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E-Plattform für Erwachsenenbildung in Europa



Summary of the online discussion on vulnerable learners

von Gina Ebner
Sprache: EN
Document available also in: EL HU

/en/file/epale-discussion-social-inclusion-0EPALE Discussion Social Inclusion

EPALE Discussion Social Inclusion


Gina Ebner reflects on the EPALE online discussion on how adult learning can be used for social inclusion of vulnerable adults.


Thank you to everyone who took part in our discussion on vulnerable learners on 26 September. For those unable to join us I have attempted to summarise the points of discussion and contributions from all participants. This is not necessarily a detailed or comprehensive record, so feel free to visit the discussion page and read the full discussion.

During the introductions it became clear that each organisation that participants discussed or represented targeted different groups of vulnerable adults, the most often mentioned being migrants (especially migrants with limited language skills), disabled adults, ethnic minorities and prisoners. Other groups of vulnerable adults mentioned were also refugees and asylum seekers, low-skilled or low-qualified adults, school dropouts, parents of young children, people affected by trauma, employed people with inadequate training or support from their employers.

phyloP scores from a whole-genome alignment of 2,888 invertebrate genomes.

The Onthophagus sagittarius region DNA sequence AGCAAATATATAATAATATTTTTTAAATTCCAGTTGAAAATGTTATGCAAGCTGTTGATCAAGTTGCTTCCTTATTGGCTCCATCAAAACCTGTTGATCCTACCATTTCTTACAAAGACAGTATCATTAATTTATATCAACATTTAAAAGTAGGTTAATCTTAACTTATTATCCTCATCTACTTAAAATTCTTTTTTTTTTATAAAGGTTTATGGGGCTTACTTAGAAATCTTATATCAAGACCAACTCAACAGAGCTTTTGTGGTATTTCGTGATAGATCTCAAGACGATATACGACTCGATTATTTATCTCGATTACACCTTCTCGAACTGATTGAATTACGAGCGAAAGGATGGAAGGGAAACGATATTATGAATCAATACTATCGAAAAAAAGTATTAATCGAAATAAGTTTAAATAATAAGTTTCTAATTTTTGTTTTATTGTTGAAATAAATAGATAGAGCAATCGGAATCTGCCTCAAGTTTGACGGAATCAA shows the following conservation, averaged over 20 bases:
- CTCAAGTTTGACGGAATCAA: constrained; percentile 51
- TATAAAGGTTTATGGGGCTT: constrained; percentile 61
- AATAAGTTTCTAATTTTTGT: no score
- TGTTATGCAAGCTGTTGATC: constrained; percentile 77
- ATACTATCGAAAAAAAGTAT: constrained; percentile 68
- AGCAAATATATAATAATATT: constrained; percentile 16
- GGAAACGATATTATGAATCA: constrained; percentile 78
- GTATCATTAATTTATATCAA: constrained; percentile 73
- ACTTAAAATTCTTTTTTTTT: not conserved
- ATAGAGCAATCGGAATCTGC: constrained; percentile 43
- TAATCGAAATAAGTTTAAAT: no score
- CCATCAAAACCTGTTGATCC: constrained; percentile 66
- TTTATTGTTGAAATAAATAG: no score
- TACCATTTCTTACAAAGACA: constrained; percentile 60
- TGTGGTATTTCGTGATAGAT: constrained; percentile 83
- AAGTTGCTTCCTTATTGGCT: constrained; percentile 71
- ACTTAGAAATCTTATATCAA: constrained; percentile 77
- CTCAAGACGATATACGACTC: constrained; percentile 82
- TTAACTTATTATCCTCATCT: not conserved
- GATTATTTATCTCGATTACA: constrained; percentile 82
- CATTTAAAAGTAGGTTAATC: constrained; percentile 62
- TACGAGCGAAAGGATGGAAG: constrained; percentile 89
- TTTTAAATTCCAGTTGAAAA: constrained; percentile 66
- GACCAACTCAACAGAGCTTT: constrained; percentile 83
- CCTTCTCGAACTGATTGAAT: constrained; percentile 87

In light of the wide range of adult learners that the participants appeared to be working with, it became clear that our second point – pertaining to the use of ‘tailor-made’ opportunities and approaches – was very fitting. Many participants described approaches or adaptations to traditional approaches that were tailored to increase accessibility for vulnerable adults. Many noted that these approaches were vital because often these vulnerable adults were already less inclined to reach out for access to, or support for, adult learning or training. Without these adaptations, practitioners are likely to damage beyond repair adults’ perceptions of education (one obvious example of this are young adults who left school prematurely).

A participant from the Netherlands brought up the example of language skills education for migrants who are blind or visually impaired. As their access to traditional written resources is limited, the approach to learning is very different: immersive training – surrounding the individual with the language in an attempt to develop their skills in Dutch.